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article imageAlaska wildfires 'human-caused' — Resources stretched thin

By Karen Graham     Jun 17, 2015 in World
An Alaska wildfire along a main highway between Achorage and Fairbanks grew by a thousand acres on Wednesday. The Sockeye fire, named for a street in Willow where it started on Sunday, has now blackened 12 square miles.
Ground enforcements, including additional staff and aircraft were expected to arrive on Wednesday, lending support to resources already stretched thin, according to the Alaska Division of Forestry.
One of the primary concerns is the safety of firefighters, as well as the threat of the blazes spreading. The low humidity and threat of dry thunderstorms, with temperatures in the low-80s, are keeping authorities on high alert.
Location of the major fires in Alaska.
Location of the major fires in Alaska.
Mindreader
The human-caused Sockeye fire is burning on both sides of the Parks Highway along a corridor bordered by the Susitna River on the west, and the Alaska Railroad tracks on the east. Around 300 people are working this fire that burned 25 homes and 10 to 20 other structures, reports Kolotv.com.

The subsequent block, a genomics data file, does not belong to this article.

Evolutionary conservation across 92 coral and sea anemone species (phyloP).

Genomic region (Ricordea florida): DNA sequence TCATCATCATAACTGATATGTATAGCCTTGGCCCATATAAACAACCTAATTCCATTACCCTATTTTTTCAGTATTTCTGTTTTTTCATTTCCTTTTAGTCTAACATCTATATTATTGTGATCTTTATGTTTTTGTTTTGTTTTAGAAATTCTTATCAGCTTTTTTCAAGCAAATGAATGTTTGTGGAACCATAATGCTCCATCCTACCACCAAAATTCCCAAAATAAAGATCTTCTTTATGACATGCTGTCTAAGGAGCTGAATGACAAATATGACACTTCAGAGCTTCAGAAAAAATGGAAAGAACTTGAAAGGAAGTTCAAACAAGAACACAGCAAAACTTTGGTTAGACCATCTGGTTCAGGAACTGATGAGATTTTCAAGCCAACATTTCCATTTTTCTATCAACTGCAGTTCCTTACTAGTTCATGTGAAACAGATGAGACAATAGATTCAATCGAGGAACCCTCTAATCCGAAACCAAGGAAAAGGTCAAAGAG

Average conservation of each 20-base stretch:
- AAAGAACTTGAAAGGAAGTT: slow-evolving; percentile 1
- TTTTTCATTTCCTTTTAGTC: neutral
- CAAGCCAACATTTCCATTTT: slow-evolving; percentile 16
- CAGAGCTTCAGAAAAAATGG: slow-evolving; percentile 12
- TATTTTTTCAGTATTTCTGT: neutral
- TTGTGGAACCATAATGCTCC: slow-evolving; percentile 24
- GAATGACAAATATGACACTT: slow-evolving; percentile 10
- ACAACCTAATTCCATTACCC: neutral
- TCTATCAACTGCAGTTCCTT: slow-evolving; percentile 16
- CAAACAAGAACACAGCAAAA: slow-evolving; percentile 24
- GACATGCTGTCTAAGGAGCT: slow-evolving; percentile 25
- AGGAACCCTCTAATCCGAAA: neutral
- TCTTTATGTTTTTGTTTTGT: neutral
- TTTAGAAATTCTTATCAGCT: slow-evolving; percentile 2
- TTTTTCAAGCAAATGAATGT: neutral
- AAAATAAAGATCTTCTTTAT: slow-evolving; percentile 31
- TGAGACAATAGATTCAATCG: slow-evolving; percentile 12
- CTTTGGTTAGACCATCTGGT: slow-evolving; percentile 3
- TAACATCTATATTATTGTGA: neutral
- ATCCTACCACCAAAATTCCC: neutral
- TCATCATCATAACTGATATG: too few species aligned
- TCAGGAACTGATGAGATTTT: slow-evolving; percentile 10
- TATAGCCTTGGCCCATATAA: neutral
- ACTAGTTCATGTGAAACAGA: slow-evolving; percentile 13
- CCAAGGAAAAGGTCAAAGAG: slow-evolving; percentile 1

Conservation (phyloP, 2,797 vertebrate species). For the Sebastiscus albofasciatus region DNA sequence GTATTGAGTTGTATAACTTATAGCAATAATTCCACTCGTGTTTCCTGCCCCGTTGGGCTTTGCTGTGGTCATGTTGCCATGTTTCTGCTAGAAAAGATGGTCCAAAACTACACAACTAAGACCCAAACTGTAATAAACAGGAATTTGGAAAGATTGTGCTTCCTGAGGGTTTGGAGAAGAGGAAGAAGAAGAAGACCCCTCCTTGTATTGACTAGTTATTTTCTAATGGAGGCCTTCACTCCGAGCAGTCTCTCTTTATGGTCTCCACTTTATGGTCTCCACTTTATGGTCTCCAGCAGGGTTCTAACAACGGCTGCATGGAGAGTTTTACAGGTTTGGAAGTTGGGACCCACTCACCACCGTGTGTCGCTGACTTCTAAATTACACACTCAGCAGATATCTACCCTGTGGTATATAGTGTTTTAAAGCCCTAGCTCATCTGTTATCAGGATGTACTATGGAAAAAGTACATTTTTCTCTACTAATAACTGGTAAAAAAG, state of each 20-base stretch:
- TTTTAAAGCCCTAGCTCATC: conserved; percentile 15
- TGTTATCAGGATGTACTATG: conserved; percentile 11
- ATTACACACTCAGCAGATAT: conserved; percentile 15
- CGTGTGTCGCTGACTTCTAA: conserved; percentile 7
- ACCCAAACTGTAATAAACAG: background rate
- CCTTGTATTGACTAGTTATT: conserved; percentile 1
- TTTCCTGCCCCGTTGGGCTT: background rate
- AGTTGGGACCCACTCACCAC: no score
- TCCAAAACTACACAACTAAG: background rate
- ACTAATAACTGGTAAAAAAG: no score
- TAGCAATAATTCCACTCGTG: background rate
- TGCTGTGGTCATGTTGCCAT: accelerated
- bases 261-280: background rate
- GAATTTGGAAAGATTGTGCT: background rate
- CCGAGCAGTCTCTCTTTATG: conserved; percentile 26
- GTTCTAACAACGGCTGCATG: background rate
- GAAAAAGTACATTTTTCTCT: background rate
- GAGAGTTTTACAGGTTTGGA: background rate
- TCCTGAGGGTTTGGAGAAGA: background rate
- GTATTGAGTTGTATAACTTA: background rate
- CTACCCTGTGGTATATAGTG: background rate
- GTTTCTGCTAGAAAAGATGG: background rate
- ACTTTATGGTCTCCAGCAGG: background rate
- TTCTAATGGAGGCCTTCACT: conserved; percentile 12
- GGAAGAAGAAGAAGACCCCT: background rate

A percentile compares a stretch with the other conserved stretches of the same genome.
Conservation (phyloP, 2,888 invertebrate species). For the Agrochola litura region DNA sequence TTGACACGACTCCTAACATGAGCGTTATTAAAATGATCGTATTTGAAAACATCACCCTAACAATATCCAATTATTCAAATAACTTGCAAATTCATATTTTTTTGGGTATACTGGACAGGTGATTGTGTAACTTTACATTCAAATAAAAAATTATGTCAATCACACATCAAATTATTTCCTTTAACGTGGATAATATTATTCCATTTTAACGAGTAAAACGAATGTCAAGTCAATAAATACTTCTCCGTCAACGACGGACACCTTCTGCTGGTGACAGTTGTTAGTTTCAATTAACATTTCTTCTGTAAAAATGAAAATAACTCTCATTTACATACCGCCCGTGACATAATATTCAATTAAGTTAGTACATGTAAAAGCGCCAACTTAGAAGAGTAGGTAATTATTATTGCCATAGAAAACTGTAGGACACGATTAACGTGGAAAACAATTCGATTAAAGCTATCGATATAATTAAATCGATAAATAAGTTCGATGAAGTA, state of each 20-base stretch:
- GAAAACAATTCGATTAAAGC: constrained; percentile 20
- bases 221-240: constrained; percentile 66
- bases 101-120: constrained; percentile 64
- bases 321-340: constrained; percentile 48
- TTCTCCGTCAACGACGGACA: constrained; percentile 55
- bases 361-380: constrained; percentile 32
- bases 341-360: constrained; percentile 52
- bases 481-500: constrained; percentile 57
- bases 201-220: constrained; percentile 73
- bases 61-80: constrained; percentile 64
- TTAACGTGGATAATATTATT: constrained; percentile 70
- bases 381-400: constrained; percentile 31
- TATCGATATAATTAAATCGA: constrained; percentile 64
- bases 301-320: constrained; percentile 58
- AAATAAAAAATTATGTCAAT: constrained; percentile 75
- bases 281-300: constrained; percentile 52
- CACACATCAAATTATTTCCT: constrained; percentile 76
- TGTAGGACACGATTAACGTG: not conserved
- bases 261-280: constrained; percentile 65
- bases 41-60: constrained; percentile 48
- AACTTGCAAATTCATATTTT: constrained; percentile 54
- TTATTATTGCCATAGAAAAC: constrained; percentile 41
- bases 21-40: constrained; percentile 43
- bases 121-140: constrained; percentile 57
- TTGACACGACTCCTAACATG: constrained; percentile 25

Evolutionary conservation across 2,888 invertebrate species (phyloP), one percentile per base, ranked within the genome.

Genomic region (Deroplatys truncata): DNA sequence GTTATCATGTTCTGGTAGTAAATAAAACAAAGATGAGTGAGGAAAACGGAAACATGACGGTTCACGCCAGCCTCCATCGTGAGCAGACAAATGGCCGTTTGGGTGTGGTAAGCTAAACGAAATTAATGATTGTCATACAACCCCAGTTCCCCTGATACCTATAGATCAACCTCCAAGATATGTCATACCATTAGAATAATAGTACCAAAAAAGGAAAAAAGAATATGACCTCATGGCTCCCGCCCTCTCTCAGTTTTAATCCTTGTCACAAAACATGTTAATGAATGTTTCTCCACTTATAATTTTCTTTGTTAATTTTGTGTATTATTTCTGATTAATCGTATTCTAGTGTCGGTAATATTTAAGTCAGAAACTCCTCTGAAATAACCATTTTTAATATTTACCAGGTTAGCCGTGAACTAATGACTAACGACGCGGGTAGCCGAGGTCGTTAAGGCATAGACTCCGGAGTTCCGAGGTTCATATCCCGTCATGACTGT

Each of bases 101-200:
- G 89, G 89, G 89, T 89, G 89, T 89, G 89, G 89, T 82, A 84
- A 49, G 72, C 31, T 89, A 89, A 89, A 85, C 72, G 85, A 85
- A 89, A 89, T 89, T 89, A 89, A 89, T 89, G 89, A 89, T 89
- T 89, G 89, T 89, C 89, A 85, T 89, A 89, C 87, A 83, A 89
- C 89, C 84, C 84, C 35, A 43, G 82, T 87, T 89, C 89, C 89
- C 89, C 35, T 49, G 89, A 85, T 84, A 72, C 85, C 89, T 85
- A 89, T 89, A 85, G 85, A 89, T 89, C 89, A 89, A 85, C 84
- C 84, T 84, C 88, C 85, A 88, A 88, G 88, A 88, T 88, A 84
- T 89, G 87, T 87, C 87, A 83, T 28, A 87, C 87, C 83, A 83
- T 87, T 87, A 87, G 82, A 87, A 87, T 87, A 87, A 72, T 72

The Susitna River is a natural barrier, and the firefighters are using the Alaska Railroad tracks as firebreak on the east side of the Parks Highway. Firefighters have been using some of the many forest roads in this area to protect the neighboring highway communities of Caswell Creek and Montana Creek to the north. "We don’t want the fire getting anywhere near those communities,” one fire official said.
The second fire started as a one-acre grass fire off Card Street in Sterling on the Kenai Peninsula, on Monday. By Tuesday, that fire had burned three square miles and destroyed six homes, said state Division of Forestry spokesman Andy Alexandrou,
A third fire, started by lightning on Sunday, has burned 500 acres on an island in the Tanana River, three miles northwest of the village of Dot Lake. Forestry personnel used water scooping aircraft, fire-retardent tanker planes and helicopters with buckets of water, along with 94 firefighters on the ground on Tuesday, trying to keep the fire from jumping the river.
On Wednesday, Alaska Interagency Coordination Center spokesman Tim Mowry said resources are being stretched thin as firefighters concentrate on the 640-acre wildfire threatening homes on the Kenai peninsula. There is also concern that the fire will jump the Kenai River.
As of Wednesday, there were 43 active wildland fires in Alaska, although not all of them were staffed.
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